Shortly after firing Adam Gase, a few days after the conclusion of the regular season, Jets general manager Joe Douglas gave a sneak peak as to how he was planning to conduct New York's head coaching search.
"I’m going to stick to what I know," Douglas said. "That’s attacking it like I would a draft, almost like you’re drafting a coach."
If this head coaching search was a draft, then Douglas secured the best player available.
New York reeled in one of the hottest candidates on the head coaching market, hiring Robert Saleh, a rising star coveted by practically every organization seeking to fill their own head coaching vacancy.
Over the last four years, Saleh blossomed as the 49ers defensive coordinator. He transformed San Francisco into one of the best defensive units in the league, proving he's worthy of his first head coaching gig in the NFL.
Saleh wasn't necessarily a leading candidate in the eyes of Douglas and his team when this process began. After all, New York interviewed a total of nine candidates in their first round, each bringing their own set of qualifications to the table.
When they met Saleh over Zoom one week ago, however, that quickly changed. Clearly the defensive coordinator hit that first interview out of the park considering the fact that he was flown across the country days later to meet with New York in person. It's no coincidence Saleh was the first candidate to be brought in to the Jets' facility in New Jersey. Actions speak loader than words.
The Jets were familiar with Saleh's intensity on the sideline. They understood the improvements San Francisco made under his tutelage over the last few years. To hear his plan for how he would lead this team back to contention, and who he would bring along on his staff to make it happen, the search quickly transitioned into locking up their top target.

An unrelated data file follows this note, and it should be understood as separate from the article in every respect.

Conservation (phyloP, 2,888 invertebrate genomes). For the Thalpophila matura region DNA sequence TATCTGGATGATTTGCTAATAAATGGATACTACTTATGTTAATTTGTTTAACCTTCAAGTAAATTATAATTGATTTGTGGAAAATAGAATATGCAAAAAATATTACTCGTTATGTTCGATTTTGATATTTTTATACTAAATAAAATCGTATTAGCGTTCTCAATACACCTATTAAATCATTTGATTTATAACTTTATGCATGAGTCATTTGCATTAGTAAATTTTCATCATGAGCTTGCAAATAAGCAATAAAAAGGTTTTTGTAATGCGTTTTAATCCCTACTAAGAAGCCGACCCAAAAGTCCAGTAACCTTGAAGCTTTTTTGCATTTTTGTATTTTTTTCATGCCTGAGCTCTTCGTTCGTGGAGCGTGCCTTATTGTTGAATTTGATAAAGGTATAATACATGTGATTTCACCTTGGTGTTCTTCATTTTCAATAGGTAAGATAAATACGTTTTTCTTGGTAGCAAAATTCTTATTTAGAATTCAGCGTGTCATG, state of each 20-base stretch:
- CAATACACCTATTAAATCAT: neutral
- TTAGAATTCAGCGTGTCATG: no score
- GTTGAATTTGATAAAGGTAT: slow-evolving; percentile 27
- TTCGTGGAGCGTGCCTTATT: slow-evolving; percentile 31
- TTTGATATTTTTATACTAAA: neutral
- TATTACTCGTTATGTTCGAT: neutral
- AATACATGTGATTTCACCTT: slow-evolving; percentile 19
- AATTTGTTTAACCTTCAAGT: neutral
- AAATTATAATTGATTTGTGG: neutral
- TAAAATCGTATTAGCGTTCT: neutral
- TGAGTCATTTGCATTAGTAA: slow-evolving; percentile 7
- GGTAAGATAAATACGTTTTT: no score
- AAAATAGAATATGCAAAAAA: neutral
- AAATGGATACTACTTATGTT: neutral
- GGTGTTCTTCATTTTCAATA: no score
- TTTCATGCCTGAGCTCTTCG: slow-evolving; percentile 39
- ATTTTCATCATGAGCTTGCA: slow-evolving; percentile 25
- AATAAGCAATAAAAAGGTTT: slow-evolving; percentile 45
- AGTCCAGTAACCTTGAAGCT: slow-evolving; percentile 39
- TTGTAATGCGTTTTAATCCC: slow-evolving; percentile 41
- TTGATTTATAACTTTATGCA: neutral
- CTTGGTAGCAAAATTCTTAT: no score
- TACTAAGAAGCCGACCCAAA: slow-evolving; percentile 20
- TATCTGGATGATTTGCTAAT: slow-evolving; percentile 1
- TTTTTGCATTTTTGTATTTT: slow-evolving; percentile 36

Arthur Smith, the Tennessee Titans offensive coordinator, was the only other candidate to meet with the Jets in person. After that meeting, they knew Saleh was the man for the job and wasted no time coming to an agreement.
Douglas and New York's owner Christopher Johnson explained earlier in the process that they were looking to find a coach that could run the entire team. You know, like a CEO. Saleh may be a defensive-minded coach, but the Jets made the right call with this hire due to his ability to lead. Certainly doesn't hurt that Saleh is bringing along Mike LaFleur—San Francisco's passing game coordinator—to be his offensive coordinator as well.
Saleh is the type of head coach you want to play for, someone who can rile up the troops and inject a culture of winning into an organization. With a young roster in New York, and more contributing rookies to come over the next few years due to the Jets' surplus of draft capital, Saleh can mold this franchise into his vision. The vision that Douglas and Johnson are evidently on board with.
That might take some time. An organization that's been losing for a decade and is coming off one of their worst campaigns in franchise history won't become a winner overnight. Nonetheless, Douglas and his team believe that Saleh, the 20th head coach in franchise history, will be the candidate that can bring Gang Green back to relevance, back to respectability and back to contention.
It's impossible to know what will happen next. In this results-driven business, Saleh will only be considered a successful hire if the Jets can begin to turn things around and win football games this fall. Patience will be a necessity for anxious Jets fans as the offseason is only just beginning.
For New York to seal the deal with Saleh before ever having a chance to meet with candidates like Eric Bieniemy, Brian Daboll and more, it shows how much both parties wanted to get this done. Now, it's time to get to work.